"If there is an African candidacy for the position of secretery-general of La Francophonie that would make a lot of sense," Macron said at a press conference with Kagame. "If that candidacy is African and feminine that would make even more sense."
French support for Mushikiwabo is thus part of Macron's strategy of maintaining French economic and cultural influence in Africa, where he sees the most promising future for the French language.
Along with Kinyarwanda and Kiswahili, French is an official language in Rwanda, a former Belgian colony.
But it is only spoken by 5.6 percent of the population and was replaced as a teaching language by English in 2008.
While remaining a member of La Francophonie, Rwanda has also joined the Commonwealth.
The French decision is a blow to Canada, which after the announcement stood by incumbent Michaëlle Jean, a Haitian-born Québecoise who has been criticised for big spending on decorating her official apartment and endorsing elections in Africa that some campaigners considered undemocratic.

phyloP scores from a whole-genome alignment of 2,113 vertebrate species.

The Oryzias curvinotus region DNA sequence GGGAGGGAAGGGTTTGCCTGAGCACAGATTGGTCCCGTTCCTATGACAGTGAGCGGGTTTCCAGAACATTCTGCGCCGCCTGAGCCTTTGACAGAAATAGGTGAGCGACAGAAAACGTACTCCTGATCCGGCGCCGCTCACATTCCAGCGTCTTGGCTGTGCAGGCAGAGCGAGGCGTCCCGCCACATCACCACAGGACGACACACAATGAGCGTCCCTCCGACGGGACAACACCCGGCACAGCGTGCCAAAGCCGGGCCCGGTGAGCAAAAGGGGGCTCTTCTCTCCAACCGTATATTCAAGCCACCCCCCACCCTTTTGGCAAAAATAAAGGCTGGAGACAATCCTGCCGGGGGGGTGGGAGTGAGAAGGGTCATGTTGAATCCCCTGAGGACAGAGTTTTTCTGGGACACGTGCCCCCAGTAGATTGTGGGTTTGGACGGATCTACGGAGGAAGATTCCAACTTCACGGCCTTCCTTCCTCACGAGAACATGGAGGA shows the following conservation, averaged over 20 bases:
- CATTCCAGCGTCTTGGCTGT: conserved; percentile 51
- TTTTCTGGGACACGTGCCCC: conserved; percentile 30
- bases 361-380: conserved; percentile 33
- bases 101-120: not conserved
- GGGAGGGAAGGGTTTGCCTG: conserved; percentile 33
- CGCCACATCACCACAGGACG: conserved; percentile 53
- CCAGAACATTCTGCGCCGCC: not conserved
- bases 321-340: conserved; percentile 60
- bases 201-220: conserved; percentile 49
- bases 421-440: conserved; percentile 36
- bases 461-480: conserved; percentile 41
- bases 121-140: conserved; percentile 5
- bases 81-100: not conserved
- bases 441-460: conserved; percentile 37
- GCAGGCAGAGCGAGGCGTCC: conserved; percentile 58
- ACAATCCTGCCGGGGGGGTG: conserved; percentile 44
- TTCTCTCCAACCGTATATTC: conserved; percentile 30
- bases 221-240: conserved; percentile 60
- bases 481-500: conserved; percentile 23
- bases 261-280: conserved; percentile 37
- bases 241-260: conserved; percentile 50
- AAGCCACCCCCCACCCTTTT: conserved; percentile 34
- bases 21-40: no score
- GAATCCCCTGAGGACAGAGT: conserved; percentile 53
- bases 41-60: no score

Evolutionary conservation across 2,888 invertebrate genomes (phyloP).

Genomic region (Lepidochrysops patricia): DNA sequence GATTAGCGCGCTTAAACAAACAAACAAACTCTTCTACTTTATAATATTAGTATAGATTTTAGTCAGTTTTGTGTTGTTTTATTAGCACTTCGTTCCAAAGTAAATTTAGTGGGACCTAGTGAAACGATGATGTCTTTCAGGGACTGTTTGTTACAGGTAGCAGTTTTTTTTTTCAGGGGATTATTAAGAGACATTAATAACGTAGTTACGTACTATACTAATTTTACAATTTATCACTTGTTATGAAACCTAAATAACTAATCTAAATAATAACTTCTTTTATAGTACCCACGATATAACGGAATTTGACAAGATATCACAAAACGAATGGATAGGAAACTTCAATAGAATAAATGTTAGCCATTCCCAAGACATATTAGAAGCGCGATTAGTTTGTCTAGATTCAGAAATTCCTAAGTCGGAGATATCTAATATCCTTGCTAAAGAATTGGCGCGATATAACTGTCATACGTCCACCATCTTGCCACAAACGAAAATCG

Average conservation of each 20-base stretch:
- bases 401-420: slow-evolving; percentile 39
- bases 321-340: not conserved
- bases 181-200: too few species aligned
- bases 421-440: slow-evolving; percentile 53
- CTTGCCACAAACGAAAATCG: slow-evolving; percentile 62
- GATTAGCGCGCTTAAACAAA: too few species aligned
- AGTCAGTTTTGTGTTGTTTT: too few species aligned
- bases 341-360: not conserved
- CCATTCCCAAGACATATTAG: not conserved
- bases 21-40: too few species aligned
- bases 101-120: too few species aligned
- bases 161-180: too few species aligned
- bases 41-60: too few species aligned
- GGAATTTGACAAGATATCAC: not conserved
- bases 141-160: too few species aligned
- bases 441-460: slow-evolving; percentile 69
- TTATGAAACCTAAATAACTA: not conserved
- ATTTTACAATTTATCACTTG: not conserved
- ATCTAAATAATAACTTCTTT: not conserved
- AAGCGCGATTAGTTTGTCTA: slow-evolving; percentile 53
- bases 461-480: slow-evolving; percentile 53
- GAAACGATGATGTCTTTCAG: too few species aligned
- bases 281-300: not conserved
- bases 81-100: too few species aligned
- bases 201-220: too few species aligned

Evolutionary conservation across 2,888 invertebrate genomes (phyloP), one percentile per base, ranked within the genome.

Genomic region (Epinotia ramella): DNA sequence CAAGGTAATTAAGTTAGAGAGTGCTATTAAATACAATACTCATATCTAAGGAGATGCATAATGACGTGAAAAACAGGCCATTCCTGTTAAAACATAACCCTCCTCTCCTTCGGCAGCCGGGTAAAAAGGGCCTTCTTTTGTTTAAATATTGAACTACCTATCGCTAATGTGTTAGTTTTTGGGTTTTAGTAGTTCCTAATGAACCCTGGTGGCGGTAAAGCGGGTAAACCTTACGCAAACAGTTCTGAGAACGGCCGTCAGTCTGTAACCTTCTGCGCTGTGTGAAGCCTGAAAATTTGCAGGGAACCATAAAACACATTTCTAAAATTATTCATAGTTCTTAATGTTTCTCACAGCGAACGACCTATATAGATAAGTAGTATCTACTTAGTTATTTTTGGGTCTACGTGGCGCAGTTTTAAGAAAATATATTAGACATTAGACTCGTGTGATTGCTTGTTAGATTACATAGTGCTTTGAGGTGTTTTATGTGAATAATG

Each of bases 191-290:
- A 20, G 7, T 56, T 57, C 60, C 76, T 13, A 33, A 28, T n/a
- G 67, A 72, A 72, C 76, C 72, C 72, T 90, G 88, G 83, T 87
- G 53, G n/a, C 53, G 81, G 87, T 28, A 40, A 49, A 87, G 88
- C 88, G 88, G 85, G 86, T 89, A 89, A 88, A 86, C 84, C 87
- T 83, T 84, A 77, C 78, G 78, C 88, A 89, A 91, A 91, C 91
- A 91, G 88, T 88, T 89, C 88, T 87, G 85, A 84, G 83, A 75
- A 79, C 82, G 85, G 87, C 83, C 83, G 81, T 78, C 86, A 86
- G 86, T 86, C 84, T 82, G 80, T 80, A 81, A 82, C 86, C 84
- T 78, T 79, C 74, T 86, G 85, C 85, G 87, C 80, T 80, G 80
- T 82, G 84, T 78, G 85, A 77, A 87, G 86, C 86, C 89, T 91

Speaking to RFI's sister TV station France 24, Rwandan Foreign Affairs Minister Louise Mushikiwabo announced that Kagame had invited Macron to visit the country, describing the invitation as "an important gesture".
The last visit by a French leader was when Nicolas Sarkozy went there in 2010.
Macron said on Wednesday he will do what he can to improve relations with Rwanda, though the two countries have not fully normalised ties.
Bilateral relations have become strained with Rwanda accusing France of complicity in the 1994 genocide, accusations Paris denies.
Kagame and Macron were both to attend the VivaTech fair in Paris on Thursday, following Macron's meeting with tech moghuls on Wednesday.